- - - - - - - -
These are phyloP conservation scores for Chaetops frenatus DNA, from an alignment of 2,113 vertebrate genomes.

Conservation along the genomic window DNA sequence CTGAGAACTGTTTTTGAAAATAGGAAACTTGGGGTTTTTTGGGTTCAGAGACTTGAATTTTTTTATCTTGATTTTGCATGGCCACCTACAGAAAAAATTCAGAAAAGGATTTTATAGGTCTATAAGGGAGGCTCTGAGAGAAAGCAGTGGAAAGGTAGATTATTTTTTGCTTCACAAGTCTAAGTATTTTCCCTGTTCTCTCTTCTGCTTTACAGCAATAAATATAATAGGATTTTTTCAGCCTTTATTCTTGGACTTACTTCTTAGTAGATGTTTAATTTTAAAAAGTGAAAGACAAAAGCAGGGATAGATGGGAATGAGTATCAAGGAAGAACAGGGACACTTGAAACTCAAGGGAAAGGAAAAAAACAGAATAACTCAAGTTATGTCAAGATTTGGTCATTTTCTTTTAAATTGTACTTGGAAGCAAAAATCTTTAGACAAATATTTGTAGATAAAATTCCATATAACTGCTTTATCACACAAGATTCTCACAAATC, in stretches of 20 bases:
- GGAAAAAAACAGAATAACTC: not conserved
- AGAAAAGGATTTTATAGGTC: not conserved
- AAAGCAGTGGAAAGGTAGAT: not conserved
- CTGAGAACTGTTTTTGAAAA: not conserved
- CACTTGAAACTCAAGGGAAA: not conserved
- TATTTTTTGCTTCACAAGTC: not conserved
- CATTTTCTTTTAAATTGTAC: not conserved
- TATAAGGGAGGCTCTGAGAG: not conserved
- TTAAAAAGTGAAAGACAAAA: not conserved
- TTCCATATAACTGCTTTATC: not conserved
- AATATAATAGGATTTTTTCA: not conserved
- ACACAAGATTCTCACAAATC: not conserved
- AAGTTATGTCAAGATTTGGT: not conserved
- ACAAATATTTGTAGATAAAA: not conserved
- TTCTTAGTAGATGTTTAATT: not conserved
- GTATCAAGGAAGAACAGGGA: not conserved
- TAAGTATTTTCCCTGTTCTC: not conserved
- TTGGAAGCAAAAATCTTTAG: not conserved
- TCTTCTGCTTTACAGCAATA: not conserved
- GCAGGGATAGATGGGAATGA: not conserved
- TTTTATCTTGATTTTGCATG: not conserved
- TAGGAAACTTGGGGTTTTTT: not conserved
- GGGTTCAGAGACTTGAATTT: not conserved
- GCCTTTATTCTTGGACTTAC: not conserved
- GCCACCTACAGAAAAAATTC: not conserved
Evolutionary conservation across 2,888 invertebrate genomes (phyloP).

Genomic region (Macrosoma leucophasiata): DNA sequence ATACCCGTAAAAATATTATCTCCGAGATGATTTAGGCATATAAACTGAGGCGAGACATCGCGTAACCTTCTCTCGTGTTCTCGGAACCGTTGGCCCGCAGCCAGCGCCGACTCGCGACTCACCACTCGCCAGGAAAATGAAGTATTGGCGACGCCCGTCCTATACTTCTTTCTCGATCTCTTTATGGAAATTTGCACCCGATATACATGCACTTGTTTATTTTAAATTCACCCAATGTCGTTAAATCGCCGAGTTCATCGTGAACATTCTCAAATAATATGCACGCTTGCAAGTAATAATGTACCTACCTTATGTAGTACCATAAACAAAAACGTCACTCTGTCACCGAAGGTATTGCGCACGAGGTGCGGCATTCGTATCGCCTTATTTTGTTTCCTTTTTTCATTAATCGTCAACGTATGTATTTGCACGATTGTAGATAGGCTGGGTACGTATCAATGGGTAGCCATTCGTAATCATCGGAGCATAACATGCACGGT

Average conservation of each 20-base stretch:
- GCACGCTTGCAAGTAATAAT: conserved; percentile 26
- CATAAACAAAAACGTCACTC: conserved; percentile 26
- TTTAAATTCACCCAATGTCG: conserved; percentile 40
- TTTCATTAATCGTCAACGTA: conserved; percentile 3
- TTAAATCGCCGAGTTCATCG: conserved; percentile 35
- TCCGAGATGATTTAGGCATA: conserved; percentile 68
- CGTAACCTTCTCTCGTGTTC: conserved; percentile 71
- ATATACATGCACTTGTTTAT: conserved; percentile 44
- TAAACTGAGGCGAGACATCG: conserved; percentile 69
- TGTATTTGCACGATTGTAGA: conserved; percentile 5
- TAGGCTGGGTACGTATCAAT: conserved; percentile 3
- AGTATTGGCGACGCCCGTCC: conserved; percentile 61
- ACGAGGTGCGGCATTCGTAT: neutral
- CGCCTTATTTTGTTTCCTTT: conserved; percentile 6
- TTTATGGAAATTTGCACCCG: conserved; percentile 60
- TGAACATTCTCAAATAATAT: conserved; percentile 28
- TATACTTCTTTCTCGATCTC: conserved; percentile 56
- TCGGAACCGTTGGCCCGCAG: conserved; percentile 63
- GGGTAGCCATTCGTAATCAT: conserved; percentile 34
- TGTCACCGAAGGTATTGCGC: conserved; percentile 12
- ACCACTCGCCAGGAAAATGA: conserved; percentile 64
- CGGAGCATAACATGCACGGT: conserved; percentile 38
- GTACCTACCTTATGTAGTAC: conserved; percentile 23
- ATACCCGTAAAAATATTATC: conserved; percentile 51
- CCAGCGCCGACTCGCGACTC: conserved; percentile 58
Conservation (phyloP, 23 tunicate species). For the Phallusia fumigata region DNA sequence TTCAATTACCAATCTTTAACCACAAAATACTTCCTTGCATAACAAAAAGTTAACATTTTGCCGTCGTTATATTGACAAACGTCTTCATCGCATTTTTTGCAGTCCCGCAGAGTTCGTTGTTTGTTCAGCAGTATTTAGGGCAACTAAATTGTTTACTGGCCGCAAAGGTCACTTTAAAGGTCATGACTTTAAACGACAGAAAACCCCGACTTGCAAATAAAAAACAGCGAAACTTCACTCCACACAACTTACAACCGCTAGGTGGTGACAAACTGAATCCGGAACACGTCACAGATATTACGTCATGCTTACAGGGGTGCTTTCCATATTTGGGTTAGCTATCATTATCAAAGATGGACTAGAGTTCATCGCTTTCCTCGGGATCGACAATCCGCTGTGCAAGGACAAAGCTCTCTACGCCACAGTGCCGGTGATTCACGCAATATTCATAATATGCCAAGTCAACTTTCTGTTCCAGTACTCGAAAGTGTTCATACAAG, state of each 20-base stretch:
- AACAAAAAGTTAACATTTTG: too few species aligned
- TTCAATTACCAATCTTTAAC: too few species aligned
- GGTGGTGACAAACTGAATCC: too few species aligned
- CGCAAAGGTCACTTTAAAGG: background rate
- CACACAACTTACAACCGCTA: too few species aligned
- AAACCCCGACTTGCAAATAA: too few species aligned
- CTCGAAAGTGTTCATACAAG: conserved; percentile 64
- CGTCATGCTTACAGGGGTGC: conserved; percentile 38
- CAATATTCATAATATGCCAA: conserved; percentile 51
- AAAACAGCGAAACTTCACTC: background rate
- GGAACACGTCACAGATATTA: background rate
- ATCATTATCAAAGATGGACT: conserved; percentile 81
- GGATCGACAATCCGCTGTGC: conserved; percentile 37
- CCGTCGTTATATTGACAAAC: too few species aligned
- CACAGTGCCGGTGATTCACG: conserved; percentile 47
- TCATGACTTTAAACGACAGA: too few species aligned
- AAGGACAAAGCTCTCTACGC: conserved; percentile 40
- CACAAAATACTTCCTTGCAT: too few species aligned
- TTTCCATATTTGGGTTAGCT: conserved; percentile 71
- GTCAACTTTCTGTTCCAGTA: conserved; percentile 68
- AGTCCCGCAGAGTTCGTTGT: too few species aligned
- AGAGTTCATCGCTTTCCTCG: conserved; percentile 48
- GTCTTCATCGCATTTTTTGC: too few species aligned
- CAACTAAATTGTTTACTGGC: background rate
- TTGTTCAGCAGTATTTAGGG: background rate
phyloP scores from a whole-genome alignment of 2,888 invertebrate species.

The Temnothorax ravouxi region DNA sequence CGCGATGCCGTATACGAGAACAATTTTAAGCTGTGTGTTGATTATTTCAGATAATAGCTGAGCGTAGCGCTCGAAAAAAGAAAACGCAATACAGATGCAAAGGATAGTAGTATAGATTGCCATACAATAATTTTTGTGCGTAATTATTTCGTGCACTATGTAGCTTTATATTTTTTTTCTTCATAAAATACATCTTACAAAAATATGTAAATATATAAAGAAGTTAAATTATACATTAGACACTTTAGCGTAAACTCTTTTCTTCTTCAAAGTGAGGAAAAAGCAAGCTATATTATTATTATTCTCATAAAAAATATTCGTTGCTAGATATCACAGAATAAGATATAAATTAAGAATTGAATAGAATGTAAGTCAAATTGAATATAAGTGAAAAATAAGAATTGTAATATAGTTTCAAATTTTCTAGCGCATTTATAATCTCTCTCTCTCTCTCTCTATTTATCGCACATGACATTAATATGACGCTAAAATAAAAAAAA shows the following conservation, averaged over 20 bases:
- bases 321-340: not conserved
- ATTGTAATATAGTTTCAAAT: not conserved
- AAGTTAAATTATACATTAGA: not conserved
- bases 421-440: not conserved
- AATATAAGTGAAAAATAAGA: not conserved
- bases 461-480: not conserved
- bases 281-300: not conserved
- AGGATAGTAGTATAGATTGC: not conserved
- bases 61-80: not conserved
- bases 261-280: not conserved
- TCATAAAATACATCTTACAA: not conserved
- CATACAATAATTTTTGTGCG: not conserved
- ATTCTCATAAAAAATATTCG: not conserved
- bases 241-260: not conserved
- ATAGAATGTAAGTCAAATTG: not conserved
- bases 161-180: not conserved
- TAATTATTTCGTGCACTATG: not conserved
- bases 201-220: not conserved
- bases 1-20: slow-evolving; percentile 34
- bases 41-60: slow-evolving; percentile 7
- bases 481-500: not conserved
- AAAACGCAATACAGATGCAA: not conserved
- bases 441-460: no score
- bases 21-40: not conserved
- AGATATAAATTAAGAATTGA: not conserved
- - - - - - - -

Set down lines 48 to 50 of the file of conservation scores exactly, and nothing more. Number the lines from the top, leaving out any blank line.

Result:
- TCGGAACCGTTGGCCCGCAG: conserved; percentile 63
- GGGTAGCCATTCGTAATCAT: conserved; percentile 34
- TGTCACCGAAGGTATTGCGC: conserved; percentile 12